Even Though I’m Free I Am Not” is a global documentary photography project.  Traveling to South East Asia, Australia, Japan, Europe, USA, Canada as well as into Burma itself, hundreds of Burma’s former political prisoners who are now forced to live in exile are being photographed to raise awareness of the tragic plight of their compatriots still detained in jail.

Each of those photographed makes the simple symbolic gesture of the palm being shown in the Buddhist Abhaya Mudhra with the name of another prisoner.  Individually and together they are a testament to the fundamental principle of human rights–the autonomy and dignity of the individual person–and to the moral and political solidarity that is essential to securing those rights.  I encourage you to spend some time at the website, which archives an impressive set of projects on behalf of the Burmese people.  And as you look at the photos of the individuals in exile, ask yourself, if they are not wholly free, are you?


Zoe Strauss, On the Beach

on the beach folded arms

Remember the oil spill–you know, Deepwater Horizon, millions of gallons spilled, disruption of both the ecosystem and the economy for years to come?  Oh, yeah, that spill, the one we’re now being told wasn’t so bad after all.  Somewhere between Monday Night Football and mid-term election coverage, a massive industrial disaster has sunk to the bottom of the Gulf.  Fortunately, Zoe Strauss has not forgotten, and her documentary project On the Beach is still available at this page.  If you take a look, you can begin to understand why the national news coverage never gets close to the story on the ground, which is that for too many people the US is a catastrophe, and one that has condemned them to internal exile.

Zoe is a progressive photographer and installation artist living in Philadelphia, PA.  Her book America offers profound witness to the people living amidst the faded strip malls, desolate urban spaces, and other scenes of abandonment that can be found across the US.  This is the other “real America,” one where people have to deal with a society that provides freedom and nothing else while lavishing its wealth elsewhere.  To her credit, Zoe never condescends, and her work is not another celebration of human dignity.  We are offered something at least as important in a democratic society: a view from inside their world.

You can learn more about Zoe’s work at her blog.


Photographer's Showcase: A Sense of Place

patrioit hat

Today NCN features work by Kay Westhues, who is documenting how rural history and traditions are interpreted and transformed in the present.  I encountered Kay’s work at the Evanston cultural center this past weekend, and was immediately struck by how she is able to show both the devastation and dignity of rural life.  People who are suffering catastrophic economic and civil decline often have little choice but to cling to patriotic and religious symbols–even as they are being largely abandoned by state and church alike.  Kay captures that predicament without condescension or mockery, and she seems to understand how people find a way to live within tattered legacies.  This is a portrait of the people at the bottom of the Real America, people who might be in the Tea Party if they were even that well off.

laundromat jets

You can see the rest of the exhibition here.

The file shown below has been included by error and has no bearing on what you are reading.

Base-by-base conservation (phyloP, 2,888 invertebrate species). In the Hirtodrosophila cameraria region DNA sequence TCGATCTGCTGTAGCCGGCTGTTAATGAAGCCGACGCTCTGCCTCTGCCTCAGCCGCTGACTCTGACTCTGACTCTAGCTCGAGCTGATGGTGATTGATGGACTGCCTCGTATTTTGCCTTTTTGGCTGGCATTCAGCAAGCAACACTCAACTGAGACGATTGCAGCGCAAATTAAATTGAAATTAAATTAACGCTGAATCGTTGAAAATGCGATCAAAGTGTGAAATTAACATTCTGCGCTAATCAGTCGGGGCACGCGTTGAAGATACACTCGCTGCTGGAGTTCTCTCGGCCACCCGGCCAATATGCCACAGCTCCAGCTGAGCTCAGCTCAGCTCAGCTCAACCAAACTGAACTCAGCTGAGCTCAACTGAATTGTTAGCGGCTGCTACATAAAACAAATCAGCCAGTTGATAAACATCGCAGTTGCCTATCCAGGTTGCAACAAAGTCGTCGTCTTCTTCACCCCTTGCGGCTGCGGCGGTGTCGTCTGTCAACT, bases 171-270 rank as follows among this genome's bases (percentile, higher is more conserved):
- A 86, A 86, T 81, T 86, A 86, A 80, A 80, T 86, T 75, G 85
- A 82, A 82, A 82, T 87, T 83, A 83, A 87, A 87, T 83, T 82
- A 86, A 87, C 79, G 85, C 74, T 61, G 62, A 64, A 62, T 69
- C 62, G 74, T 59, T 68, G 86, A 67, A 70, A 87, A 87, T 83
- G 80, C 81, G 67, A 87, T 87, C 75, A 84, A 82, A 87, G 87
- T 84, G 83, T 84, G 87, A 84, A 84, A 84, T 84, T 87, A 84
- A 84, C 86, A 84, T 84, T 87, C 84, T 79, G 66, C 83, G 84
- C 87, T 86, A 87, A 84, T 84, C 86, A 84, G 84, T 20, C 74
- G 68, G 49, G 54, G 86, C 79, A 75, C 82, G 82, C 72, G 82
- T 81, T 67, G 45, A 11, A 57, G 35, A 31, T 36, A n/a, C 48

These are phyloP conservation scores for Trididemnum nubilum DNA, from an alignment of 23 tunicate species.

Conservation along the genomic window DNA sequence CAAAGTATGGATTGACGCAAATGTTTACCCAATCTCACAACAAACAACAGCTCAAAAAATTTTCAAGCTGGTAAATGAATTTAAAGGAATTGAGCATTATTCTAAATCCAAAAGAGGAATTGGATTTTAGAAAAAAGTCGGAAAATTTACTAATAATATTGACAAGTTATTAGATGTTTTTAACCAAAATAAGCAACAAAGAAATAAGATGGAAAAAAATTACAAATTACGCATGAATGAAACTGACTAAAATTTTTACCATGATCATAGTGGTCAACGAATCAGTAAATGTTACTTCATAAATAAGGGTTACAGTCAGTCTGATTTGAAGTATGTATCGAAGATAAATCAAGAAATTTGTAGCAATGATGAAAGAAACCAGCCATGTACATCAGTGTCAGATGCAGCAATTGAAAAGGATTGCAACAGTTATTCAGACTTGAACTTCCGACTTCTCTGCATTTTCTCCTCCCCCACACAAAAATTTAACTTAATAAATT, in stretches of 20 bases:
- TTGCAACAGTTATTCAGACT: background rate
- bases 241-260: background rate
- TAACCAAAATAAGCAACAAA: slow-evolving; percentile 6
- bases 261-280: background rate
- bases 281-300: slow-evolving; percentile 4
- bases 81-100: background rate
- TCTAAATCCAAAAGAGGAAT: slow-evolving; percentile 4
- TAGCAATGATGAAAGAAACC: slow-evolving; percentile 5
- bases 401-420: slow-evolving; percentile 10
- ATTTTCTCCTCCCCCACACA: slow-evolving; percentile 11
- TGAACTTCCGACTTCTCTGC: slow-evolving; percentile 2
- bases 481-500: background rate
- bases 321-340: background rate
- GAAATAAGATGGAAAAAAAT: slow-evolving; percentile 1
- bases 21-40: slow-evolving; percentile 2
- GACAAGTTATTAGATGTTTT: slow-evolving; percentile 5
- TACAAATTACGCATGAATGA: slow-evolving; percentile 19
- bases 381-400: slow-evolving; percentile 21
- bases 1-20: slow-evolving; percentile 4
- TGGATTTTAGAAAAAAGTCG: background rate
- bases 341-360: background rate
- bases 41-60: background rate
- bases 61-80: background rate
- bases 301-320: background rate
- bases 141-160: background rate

Kay lives in South Bend Indiana, where she and her partner, artist Jake Webster, run  a small gallery and performance space called Artpost.  She is currently working on a photo project about old artesian wells in the Midwest and the people who visit them; the project explores how these vestiges of the public commons continue to have meaning in contemporary rural life.  More information is available at her website.

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Photographer's Showcase: A (Southern) Civil Rights Memorial

Till, Store

We are pleased to introduce NCN readers to Jessica Ingram‘s “A Civil Rights Memorial,” a photographic exploration of the ways in which important moments in the struggle for civil rights in the American south are remembered—or perhaps more to the point, the ways in which such events risk being  forgotten as they fade into the landscape of time or are otherwise awkwardly remembered as part of the local context in which they occurred.  The above photograph  is the contemporary, unmarked site of of the store in Money, Mississippi where in 1955  Emmett Till, a 14-year-old boy from Chicago, was accused of whistling at a white woman, an event that led to him being beaten, shot, and dumped in the Tallahatchie River. To see the exhibit click here.

We first encountered Ingram’s work at the Visura Magazine Spotlight—a site designed to support emerging artists and students. It is a web resource that we strongly encourage NCN readers to visit.


Photographer's Showcase: Touching Strangers

“Bumping into strangers in the dark is a figure for democratic citizenship.”

— Danielle Allen, Talking to Strangers, 2004


When crowded onto an elevator we strain to fix our attention straight ahead and to avoid touching one another; when we can’t avoid the touching we try to find ways to ignore that it is happening.  These are habits of civic life in late modern society.  Richard Renaldi’s “Touching Strangers” exhibit challenges these habits by asking us to reflect upon them within the broader citizenship of photography.  The premise of his project is simple: Renaldi stops strangers on the street – strangers both to him and to one another – and asks them if they will consent to being photographed together while touching one another.  His catalog of photographs helps us to see how “notions of trust, love, social conventions and taboos are expressed through body language” and thus implicate the stranger relationality fundamental to life in late modern democratic public culture.

Those in the New York area can view his exhibit at The Gallery at Hermes through May 28, 2010.  For the rest you can see a selection of the exhibit here.  An interview with Rinaldi is available at Conscientious Extended.